Saturday, August 5, 2017

How to Eat an Elephant

Disclaimer: we are not talking about literal elephants here. If you want to literally eat an elephant, you have clicked on the wrong link.

As a professed writer, I get asked this question a lot: How do you find the time to write?

I didn’t find the time to write.  I had to MAKE the time to write. There is a difference. 

And the difference is one of priority. 

In your daily schedule, do you find the time to make your bed or comb your hair or do your laundry?

No. You MAKE the time to make your bed or comb your hair or do your laundry.

You MAKE the time to write.  

Just as you made making the bed or combing your hair or doing your laundry a part of your schedule, you have to make writing a part of your schedule. 

When my boys were younger, while they were in Cub Scouts on Monday evenings, was my time to write. 

Writing on Monday evening between seven and nine eventually become a habit. On the Mondays that the Cub Scouts didn’t meet, I still wrote even though we were at home. 

So how do you make writing a habit?

That is when the old saying comes in play (and incidentally, the title for this post). 

“How do you eat an elephant?”

“One bite at a time.”

Create a time in your schedule. It can be anytime, morning evening or night.  Jot it down in your planner.

Mine said Monday 7pm-9pm Cub Scouts/WRITE.

And I stuck to that schedule. And writing became a part of my Monday evening. 

When the boys joined Chess Club on Thursday afternoons, guess what I did. 

That’s right. While the boys were in Chess Club, I wrote. 

So now I had two spots in my planner that said WRITE. 

But, you might say, I don’t have two hours in the whole week to write!

Do you have ten minutes a day? At ten minutes a day, you are looking at writing for an hour and ten minutes a week.

How about twenty minutes a day? At twenty minutes a day, you are looking at writing for two hours twenty minutes a week.

Do you see how that adds up?

But, you might say, I can’t find twenty minutes each and every day! Do you have a day off? Say Saturday or Sunday? 

Make writing your priority for Sunday.

No children, no husband, no TV, no books, no laundry, nothing. Let the house go to the dogs. Let the husband and the kids know they will have to fend for themselves.  Now can you find two hours on Sunday to write?

My kids are so used to my writing days, they will ask me what I want for dinner just before I close the door to my bedroom.  I will hole up and write for however long and when I come out, viola, my kids have dinner ready for me.

Writing has now become a family priority. 

So when can you write? Make a note in your favorite colored pen on your schedule in bold, capital letters: WRITE.

Then, do it. 

Do you already have a writing habit?  Tell us how you reached that point.

Sunday, September 18, 2016


“You drove four hours!” seemed to be the general consensus among the retreat goers at the Oklahoma Romance Writers of America (OKRWA) Fall Retreat the second weekend in September. 

Yes, I did.

Why did I drive four hours one way to be at the OKRWA members Fall Retreat?

For one, it’s not something I do often.  More times than not, I miss the OKRWA monthly meeting.  DH works out of town and very rarely do the dates align wherein he is at home (and, thus, can take care of the chickens and rabbits and dogs) and I can go out of town myself without worrying about the house and the animals.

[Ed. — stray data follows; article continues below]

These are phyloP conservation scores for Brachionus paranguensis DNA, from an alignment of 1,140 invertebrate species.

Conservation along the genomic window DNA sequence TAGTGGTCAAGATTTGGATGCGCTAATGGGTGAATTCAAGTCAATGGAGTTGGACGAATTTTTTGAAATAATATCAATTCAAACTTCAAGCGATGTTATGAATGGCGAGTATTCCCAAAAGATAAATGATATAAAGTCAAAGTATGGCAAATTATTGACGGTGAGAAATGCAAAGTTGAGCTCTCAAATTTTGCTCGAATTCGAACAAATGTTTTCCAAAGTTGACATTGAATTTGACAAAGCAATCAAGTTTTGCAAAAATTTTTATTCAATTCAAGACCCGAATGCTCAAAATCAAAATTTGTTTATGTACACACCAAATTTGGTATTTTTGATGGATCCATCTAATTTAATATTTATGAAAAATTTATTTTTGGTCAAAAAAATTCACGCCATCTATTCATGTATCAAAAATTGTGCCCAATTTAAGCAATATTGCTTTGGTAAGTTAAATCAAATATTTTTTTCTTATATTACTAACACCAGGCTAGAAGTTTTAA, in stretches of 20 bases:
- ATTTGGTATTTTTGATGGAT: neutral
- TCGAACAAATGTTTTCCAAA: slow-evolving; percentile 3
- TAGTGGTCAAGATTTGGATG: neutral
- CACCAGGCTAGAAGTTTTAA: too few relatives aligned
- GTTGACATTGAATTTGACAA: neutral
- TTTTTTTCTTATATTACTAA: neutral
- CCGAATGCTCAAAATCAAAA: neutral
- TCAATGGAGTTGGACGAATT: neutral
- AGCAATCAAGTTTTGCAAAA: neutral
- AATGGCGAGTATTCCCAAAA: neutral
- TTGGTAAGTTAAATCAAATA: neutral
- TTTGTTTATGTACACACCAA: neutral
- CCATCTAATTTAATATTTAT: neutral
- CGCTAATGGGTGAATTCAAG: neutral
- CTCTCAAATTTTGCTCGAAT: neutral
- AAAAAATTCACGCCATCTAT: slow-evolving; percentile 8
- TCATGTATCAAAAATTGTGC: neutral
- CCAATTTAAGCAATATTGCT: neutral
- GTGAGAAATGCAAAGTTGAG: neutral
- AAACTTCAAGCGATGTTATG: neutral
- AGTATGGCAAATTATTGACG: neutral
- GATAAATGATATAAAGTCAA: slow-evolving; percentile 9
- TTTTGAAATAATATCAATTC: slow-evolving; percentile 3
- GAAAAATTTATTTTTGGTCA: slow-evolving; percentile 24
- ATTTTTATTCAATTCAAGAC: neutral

Two, I planned on being in the OKC metro area that Sunday anyway for the OWFI Board Meeting. 

But the most important was the fellowship. 

Fellowship, to a lot of us, sounds like church jargon but it neatly fits what went on at the retreat. 

An experience that cannot be duplicated at just anytime.

Forty-eight hours of catching up on my fellow writer’s lives, their kids, grandkids, husbands, etc.

Forty-eight hours of studying and working through and talking about writing techniques and accomplishments and disappointments.

Forty-eight hours of being around people who understand me in a way that the non-writer people in my mundane life almost never do. 

Christmas morning and Thanksgiving Dinner and Sukkot and Diwali all rolled into one. 

Fellowship. Friends. Family.

So, yeah. I drove four hours each way to be a part of that fellowship with my writer friends and felt like I belonged to a family once again. It filled a hole in my soul that I didn’t even know I had. And it will keep me writing on those days when I wonder why I thought I could do the second toughest job in the world. Write.

Tell us about your last experience with fellowship and how it energized you.  

(Picture dedicated to Debbie Fogel's friend Kay for giving us the phrase "peanuts and wine". ;) )

Saturday, September 5, 2015

Lemon Pickle


4 quart jars

5 lbs. lemons

4 tablespoons chile powder

4 tablespoons turmeric powder

8 tablespoons split mustard seeds

4 teaspoons salt

24 whole cloves

1 teaspoon cayenne powder

4 cups of extra light olive oil

1)      Sterilize Jars.

2)      Dry lemons with a kitchen towel. Cut into one inch cubes.

3)      Mix the chile powder, turmeric powder, split mustard seeds and salt in small bowl.

4)      Bring olive oil to an almost boil. Remove from heat.

5)      Make sure jars are dry. 

6)      Place six whole cloves in each jar. 

7)      Add lemon pieces until jar is half full. 

8)      Add one tablespoon of dry spice mixture. 

9)      Tamp down lemon and spice mixture until most air spaces are eliminated.

10)   Add more lemon and spice mixture.  Tamp down.

11)  Add ¼ teaspoon cayenne powder to each jar.

12)  Top with one cup of hot olive oil.

13)  Leave on counter until the olive oil is room temp.

14)  Cover with lid and place in a sunny window for 14 days.  Turn jars, mixing spices and oil, at least once a day.